Prime Time Sports Review for Friday, September 28, 2012

By Ami Angelwings

4pm hour – Bob McCown hosting

First segment: Interview with Sid Seixeiro

  • Bob and Seixeiro talk about parking

Second segment: Interview with Glen Healy

  • Healy talks about his experience as a player during lockouts, and how much better communication is now in the NHLPA
  • Bob suggests the NHLPA starting a players only league, Healy thinks it can’t work, an argument ensues

5pm hour – Roundtable discussion with Bob McCown, John Shannon, Elliotte Friedman and Tim Micallef

First, second and third segments: Debate about the Blue Jays and whether or not a non-former-player can make a good general manager

  • Bob, Shannon and Micallef think that playing experience isn’t necessary to being a general manager, Friedman thinks it is
  • Friedman uses himself as an example, says that he couldn’t keep up with Leo Rautins on basketball commentary and Rautins saw the game differently than he did
  • Shannon tells Friedman that Friedman is just a broadcaster and isn’t an actual hockey guy and just because he can’t doesn’t mean no non-player ever could
  • Bob thinks you just need to surround yourself with smart people
  • Micallef believes that the role of a GM nowadays is about PR and getting players to come to a city rather than scouting talent
  • Friedman claims that Billy Beane is an example of former playing experience informing managerial decisions

6pm hour – Roundtable continues

First segment: Should Paul Henderson be in the hall of fame?

  • Bob thinks he should, points out that others are in for single achievements such as Herb Brooks
  • Shannon thinks he shouldn’t and that WHA stats don’t count

Second segment: Discussion of Darryl Katz threatening to take the Oilers to Seattle to get the arena deal he wants

  • Everybody agrees that it was a terrible move and Katz made a mistake, Shannon tries to blame Katz’ subordinates
  • Bob and Shannon argue about private vs public funding of arenas, Bob thinks that owners should build their own arenas, Shannon thinks they are too expensive and unprofitable for owners to do it

Third segment: Prime Time Bullets

  • First bullet is about the final day of the MLB regular season last year, and how exciting the games were
  • Second bullet is about the AEG sale and Philip Anschutz trying to build an arena to get an NFL team
  • Third bullet is Bob plugging the Fadoo productions Blue Jays 1992 World Series documentary

Thoughts:

This was a very unimpressive capper to an unimpressive week of Prime Time Sports.  I thought the roundtable was pretty hard to listen to, and was a lot of people arguing with each other while missing obvious counter arguments.  The 4pm hour was fairly uninteresting, and the Seixeiro interview especially was just a complete waste of time.  All they did was talk about parking their cars.  Healy’s arguments against a players only league boiled down to “it won’t happen because it’s just too different than how I’m used to seeing things.”  I think Bob actually has a decent idea, and it’s lack of imagination and lack of will which is why it’d never happen.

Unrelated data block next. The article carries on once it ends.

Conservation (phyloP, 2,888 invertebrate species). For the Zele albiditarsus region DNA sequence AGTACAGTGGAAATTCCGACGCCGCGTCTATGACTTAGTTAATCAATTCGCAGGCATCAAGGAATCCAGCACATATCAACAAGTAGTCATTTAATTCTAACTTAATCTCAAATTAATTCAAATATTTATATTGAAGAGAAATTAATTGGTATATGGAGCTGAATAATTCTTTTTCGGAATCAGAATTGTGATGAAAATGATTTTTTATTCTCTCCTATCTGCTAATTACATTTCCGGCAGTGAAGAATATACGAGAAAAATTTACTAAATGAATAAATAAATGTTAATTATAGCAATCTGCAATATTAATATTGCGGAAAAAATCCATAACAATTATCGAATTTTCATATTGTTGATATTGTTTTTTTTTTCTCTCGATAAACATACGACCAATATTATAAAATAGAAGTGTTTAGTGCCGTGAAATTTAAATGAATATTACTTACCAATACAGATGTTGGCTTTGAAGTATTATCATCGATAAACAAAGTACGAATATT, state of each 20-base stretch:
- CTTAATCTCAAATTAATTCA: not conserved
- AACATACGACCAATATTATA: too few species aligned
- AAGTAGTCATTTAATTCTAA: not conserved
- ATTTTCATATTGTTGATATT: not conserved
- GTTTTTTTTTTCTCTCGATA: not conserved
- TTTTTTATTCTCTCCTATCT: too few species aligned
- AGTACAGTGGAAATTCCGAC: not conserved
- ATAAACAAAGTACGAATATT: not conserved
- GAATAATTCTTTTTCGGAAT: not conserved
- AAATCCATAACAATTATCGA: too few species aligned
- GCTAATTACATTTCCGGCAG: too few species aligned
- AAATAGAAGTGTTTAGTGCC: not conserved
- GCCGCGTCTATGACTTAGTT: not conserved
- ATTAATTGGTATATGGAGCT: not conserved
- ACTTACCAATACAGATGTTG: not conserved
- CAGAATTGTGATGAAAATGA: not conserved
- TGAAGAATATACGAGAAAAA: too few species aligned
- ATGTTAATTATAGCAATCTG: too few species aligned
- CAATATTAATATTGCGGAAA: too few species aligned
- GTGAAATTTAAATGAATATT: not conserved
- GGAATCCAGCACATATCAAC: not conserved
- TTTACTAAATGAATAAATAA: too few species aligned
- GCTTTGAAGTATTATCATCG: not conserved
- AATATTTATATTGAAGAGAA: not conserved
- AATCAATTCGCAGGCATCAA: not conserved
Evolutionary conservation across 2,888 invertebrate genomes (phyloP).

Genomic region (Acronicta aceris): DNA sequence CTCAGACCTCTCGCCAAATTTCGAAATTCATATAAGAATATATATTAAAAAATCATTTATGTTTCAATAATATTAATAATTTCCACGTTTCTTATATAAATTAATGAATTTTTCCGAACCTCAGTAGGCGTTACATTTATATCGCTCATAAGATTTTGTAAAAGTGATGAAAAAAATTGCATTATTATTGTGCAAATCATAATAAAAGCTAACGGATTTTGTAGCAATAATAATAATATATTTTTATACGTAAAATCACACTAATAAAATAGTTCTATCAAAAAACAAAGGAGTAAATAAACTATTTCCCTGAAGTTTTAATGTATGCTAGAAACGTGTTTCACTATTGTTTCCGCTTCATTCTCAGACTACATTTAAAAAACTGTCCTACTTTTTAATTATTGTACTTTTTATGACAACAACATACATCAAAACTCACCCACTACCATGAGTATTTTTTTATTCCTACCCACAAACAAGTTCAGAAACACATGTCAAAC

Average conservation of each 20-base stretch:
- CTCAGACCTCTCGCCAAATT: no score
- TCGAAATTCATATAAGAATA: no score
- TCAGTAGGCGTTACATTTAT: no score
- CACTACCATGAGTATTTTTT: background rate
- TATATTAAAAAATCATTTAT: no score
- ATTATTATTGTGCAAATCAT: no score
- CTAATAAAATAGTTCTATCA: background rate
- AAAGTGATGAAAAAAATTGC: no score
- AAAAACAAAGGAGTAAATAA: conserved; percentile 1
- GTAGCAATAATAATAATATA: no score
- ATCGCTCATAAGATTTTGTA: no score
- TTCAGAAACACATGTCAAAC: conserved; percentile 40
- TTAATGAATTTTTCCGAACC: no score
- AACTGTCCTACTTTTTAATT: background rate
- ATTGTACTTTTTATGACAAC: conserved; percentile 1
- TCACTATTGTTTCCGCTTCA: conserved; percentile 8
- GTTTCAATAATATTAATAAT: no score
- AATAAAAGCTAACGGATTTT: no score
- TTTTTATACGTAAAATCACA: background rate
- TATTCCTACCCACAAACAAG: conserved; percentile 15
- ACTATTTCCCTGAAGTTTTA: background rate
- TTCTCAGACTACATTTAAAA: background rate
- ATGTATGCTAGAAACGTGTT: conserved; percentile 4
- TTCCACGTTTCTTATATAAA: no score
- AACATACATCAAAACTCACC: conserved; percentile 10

In the last two months, my opinion of Elliotte Friedman has dipped quite a bit.  I’m starting to feel that his lack of confidence in his intelligence and abilities permeates almost everything he says and does.  He’s admitted he overthinks a lot and worries about saying the wrong thing, and a lot of his need to elaborate while talking comes from that.  But on this roundtable it really came out, as his entire argument seems to be “I don’t feel smart enough to be a GM, therefore no non-player could ever be!”  He kept bringing up how overwhelmed he feels, as if this must be how Alex Anthopolous feels.

I found myself actually cheering for Shannon when he pointed out the obvious: Friedman isn’t ALL PEOPLE, and that he’s just a broadcaster.

I wish the other obvious counter arguments could have been made too though.  For one, that Alex Anthopolous didn’t burst out of Zeus’ forehead, he was a scout before, and then an assistant general manager.  He’s had a lot of experience in baseball, and so he would have a greater understanding of the intricacies of baseball business than just a commentator or a fan.

Also, when Friedman brought up Leo Rautins, I’m shocked nobody said “and how’d he do when he became a coach?” because it was just sitting there waiting to be pointed out.

Friedman created a complete false choice in his argument by implying that there are only ex-players and Joe Schmoes who watch the game for fun.  What about scouts?  What about people who have been with organizations for decades in various capacities evaluating talent?  There are many ways to be experienced and informed about the game besides playing it.  Also, what exactly is a “former player”?

Brian Burke’s highest hockey achievement was playing in the AHL for one year.  Then he went and got a law degree, became an NHL agent, then got hired as Director of Hockey Operations for the Canucks.  I suspect his knowledge of business, law and his experience in NHL management informs his decisions way more than his one year playing in the AHL.